Monday, December 1, 2014
Friday, October 24, 2014
I have been trying to grow Telekia Speciosa for a very long time. It took me two whole years to identify the plant as I had seen it up at Innisfree in the summer of 2012. Then I purchased seeds from two separate organic farms online and nothing came up from either batch, a total of 4 plantings, plus one set of stratified seeds. I was getting annoyed as I'd been wanting this plant for a long time. Then one day a whole bunch of seedlings emerged and I was ecstatic. Finally, it looked like a BIG BOUNTY of yellow and brown flowers would be blooming later in the summer. The shoots grew vigorously and in such abundance I could just imagine a beautiful stand of this exotic daisy-like flower. Within a month they were nearly 3 feet tall. I transplanted them to a few choice spots. When the flower buds formed, they were little white specs that sort-of resembled tomatoes. Hmm, definitely not the large Rudbekia-like blossoms I was expecting. Soon enough, clusters of small green berries appeared. I took photos and posted them on All About Plants.com for identification. At first I was told they were Deadly Nightshade which is poisonous. A few posts later I was informed that it was Black Nightshade, and they were edible. I tried a few and they were tasty; not as sweet as blueberries, but similar. By now, they were taking over the container with my baby Gingko tree, and the 2 other pots where I had planted them. The leaves were infested with mites and looked totally moth-eaten. I was ready to pull them all out as soon as I had a free morning.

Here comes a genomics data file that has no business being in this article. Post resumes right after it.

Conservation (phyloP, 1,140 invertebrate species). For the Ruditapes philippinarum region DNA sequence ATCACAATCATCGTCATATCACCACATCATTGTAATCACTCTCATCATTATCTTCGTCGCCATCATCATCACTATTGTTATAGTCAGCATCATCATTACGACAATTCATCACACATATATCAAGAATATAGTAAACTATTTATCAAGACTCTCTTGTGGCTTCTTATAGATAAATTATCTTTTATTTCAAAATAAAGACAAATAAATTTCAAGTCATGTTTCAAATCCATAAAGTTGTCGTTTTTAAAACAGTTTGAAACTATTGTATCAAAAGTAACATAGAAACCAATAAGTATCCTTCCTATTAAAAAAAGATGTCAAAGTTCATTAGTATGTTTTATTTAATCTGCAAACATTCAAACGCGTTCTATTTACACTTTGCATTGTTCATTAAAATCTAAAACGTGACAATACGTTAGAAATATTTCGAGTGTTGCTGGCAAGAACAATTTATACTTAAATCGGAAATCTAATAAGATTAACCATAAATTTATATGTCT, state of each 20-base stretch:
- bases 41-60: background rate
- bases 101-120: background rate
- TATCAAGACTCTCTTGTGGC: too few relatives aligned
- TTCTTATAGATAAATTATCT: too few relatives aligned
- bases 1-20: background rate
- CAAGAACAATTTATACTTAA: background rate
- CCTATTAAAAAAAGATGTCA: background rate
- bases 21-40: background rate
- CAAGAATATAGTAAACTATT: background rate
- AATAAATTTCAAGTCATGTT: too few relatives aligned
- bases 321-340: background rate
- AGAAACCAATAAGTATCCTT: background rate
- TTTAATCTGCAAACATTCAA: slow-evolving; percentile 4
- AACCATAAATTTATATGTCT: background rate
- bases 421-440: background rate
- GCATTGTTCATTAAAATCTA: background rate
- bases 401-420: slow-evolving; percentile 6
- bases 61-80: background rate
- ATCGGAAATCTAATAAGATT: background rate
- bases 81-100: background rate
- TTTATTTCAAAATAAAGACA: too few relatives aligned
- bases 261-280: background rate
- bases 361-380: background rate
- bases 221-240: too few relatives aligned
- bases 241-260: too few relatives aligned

Next time I was up in the garden reading a book and relaxing when a grayish-brown bird with a white belly landed on a pole and started squawking. For years, we’ve had a continuous flow of Mourning doves and Catbirds, but I had never seen this bird before.
I watched it turn in each of the 4 cardinal directions, perched on that black exhaust pipe, announcing something to each direction. I knew not what the special message was, or who it was meant for. But I was intrigued by the new visitor and watched curiously. With a flap of it’s wings, it hopped from the pipe onto the Gingko, and then dove into the Nightshade. It hopped back to the black pipe with a berry in it’s beak. With a swift jerking motion, it tilted it's head back, opened it's beak, and down rolled the berry. Then it flew up to the railing above the elevator shaft and wiped it's bill on the cloth rope that was holding the outdoor lighting in place. After a few more chirps, it flew back down to the black pipe, squawked to the 4 directions and dove into the bush again, repeated the ritual.
At that point I decided that I would not be pulling out the Nightshade. Until that moment, it had not occurred to me that other creatures were feasting on what I thought was an invasive plant. The Mockingbird came to eat berries every day for several weeks until I became inspired to harvest some for myself. My husband declared they were delicious and ate them on his granola every morning. Message from the universe: Consider the bigger picture before making decisions.
Monday, September 29, 2014
The Song of the Honeysuckle Fairy
The lane is deep, the bank is steep,
The tangled hedge is high;
And clinging, twisting, up I creep,
And climb towards the sky.
O Honeysuckle, mounting high!
Woodbine, climbing to the sky!
The people in the lane below
Look up and see me there,
Where I my honey-trumpets blow,
Whose sweetness fills the air.
O Honeysuckle, waving there!
0 Woodbine, scenting all the air!
-By Cicely Mary Barker, 1925